“Some green shoots are emerging that suggest that sequential growth will pick up from here,” Hatzius and Sven Jari Stehn wrote in a note dated Feb. 26.
Earlier this year, the International Monetary Fund lowered its global growth forecast on Monday, pointing to ongoing trade wars dampening China’s economic outlook as well as rising interest rates in the United States. The IMF trimmed its growth expectations to 3.5 percent from 3.7 percent. Global growth outlook for 2020 was also cut to 3.6 percent from 3.7 percent.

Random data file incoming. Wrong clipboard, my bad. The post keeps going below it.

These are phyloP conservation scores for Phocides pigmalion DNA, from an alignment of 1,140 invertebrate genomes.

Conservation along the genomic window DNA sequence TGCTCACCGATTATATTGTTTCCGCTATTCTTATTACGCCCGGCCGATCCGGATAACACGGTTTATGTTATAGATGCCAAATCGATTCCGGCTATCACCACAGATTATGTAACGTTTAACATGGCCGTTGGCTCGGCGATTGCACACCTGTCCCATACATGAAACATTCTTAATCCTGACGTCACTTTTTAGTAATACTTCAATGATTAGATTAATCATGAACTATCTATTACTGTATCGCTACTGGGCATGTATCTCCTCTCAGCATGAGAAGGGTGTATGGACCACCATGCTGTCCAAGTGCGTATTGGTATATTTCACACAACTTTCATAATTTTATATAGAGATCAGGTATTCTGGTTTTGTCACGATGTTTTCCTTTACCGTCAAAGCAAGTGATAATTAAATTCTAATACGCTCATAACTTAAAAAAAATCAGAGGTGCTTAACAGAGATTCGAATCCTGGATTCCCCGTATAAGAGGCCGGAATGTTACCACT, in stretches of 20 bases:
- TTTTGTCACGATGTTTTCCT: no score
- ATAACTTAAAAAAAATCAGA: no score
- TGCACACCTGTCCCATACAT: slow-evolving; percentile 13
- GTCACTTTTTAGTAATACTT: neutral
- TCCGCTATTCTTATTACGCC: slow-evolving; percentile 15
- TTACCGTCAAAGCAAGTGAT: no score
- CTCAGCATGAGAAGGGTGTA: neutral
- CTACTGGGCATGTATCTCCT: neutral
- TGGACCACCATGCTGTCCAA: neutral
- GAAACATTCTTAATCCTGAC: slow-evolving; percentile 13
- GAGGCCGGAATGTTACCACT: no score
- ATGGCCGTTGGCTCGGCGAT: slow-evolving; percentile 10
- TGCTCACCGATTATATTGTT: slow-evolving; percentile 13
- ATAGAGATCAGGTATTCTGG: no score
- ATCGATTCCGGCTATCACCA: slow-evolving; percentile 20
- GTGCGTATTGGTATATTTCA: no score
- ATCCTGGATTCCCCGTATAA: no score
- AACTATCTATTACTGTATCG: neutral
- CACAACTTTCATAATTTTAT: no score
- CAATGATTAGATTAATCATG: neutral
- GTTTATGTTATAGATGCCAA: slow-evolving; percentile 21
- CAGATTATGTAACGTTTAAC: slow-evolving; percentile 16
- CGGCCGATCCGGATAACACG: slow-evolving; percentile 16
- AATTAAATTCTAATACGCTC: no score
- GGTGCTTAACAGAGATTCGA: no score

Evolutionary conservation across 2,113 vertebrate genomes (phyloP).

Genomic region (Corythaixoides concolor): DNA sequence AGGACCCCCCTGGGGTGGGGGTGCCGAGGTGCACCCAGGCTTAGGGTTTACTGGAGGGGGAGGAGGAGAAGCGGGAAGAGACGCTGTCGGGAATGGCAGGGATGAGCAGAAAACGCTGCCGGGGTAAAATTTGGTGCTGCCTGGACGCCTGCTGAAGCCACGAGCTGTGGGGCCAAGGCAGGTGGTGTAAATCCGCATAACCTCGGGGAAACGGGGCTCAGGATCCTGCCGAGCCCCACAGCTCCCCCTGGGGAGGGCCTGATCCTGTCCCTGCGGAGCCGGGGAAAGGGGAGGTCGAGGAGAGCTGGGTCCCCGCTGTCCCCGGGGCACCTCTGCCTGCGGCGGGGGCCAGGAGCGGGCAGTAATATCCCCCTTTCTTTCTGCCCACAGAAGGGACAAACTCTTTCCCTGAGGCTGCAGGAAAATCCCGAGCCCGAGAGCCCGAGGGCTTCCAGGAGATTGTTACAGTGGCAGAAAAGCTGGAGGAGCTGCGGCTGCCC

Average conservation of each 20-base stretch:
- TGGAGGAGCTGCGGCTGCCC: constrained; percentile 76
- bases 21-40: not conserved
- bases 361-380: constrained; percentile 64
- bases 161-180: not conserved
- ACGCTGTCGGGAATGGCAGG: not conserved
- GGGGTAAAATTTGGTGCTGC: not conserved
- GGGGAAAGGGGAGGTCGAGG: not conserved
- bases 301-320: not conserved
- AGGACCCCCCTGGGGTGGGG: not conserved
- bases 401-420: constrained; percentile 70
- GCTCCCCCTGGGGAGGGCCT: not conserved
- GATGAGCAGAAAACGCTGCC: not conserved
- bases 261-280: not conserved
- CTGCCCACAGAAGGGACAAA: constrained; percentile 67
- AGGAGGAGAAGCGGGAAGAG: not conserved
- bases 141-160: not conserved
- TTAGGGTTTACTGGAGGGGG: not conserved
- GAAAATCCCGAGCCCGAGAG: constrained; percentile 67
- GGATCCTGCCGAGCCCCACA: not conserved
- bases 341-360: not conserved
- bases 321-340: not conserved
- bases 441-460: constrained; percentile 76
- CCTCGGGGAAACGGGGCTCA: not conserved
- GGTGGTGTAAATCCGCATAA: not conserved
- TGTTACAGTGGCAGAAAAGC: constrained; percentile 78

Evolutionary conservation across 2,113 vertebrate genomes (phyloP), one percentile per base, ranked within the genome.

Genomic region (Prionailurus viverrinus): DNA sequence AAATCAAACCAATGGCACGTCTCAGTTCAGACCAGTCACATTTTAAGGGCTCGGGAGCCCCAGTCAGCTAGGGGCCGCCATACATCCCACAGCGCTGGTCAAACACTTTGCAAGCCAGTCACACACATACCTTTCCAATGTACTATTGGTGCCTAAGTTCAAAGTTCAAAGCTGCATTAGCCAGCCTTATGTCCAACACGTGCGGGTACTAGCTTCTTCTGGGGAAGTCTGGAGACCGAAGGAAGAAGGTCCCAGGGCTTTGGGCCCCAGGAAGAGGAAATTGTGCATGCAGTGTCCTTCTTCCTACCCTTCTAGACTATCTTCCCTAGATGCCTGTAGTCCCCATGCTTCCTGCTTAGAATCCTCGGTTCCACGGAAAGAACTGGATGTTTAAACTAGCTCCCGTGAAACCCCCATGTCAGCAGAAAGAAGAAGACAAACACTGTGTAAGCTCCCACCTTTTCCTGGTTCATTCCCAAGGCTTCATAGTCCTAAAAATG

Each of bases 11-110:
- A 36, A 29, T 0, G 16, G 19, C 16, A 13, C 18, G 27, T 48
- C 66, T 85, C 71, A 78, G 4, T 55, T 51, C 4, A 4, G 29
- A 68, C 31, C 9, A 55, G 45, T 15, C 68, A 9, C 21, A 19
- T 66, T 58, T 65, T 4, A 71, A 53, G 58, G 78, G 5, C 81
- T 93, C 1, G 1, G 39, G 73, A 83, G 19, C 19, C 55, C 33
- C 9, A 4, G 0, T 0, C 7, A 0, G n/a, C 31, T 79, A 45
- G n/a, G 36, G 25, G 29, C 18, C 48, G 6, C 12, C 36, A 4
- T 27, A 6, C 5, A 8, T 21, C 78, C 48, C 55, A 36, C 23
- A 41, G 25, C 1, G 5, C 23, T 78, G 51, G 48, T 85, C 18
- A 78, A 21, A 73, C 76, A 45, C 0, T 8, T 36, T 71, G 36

In the meantime, it’s not all rose-colored glasses for all. Over three-quarters of business economists are foreseeing a U.S. recession by the end of the year 2021, according to a semiannual National Association for Business Economics (NABE) survey released Monday.
The survey results show that 10 percent expected a recession at the beginning of this year, while 42 percent are expecting one within a year. Another 25 percent expect to see an economic contraction by the beginning of 2021 while the rest have no opinion or see a recession happening after 2021.
“We are prepared for a recession,” said Jamie Dimon, Chief Executive Officer of JPMorgan Chase & Co.. “We’re not predicting a recession. We’re simply pointing out that we are very conscious about the risks we bear.”
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